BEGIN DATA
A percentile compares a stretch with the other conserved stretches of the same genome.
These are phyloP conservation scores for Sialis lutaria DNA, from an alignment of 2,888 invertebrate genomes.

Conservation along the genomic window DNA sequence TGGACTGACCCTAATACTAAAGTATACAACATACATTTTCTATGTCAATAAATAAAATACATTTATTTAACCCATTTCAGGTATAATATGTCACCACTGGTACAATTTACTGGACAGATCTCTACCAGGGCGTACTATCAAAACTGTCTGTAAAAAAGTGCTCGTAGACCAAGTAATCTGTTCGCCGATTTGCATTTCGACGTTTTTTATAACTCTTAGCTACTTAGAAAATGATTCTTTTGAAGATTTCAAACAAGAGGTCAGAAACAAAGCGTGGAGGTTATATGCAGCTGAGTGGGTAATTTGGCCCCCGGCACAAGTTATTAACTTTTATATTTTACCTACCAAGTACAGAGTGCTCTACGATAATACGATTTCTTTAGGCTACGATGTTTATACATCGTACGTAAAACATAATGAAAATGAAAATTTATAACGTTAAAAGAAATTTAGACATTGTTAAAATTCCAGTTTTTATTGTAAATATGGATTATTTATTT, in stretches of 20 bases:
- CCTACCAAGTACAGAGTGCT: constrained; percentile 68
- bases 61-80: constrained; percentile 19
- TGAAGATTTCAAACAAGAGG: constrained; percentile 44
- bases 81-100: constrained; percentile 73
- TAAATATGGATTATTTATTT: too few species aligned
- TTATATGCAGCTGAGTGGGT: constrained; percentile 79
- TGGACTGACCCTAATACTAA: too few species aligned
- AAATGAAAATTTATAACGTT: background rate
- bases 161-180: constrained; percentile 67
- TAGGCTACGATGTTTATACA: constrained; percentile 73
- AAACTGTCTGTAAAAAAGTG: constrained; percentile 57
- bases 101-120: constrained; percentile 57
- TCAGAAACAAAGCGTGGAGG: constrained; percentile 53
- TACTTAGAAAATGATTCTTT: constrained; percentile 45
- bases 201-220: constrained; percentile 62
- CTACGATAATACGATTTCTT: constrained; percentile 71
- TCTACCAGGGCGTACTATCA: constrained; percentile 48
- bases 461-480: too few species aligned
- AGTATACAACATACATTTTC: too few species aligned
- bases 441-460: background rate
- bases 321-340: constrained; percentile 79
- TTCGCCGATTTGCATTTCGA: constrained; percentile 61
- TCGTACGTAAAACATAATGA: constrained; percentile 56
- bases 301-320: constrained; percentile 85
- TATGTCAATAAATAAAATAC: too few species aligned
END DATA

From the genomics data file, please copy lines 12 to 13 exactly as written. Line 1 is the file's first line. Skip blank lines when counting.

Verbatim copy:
- bases 161-180: constrained; percentile 67
- TAGGCTACGATGTTTATACA: constrained; percentile 73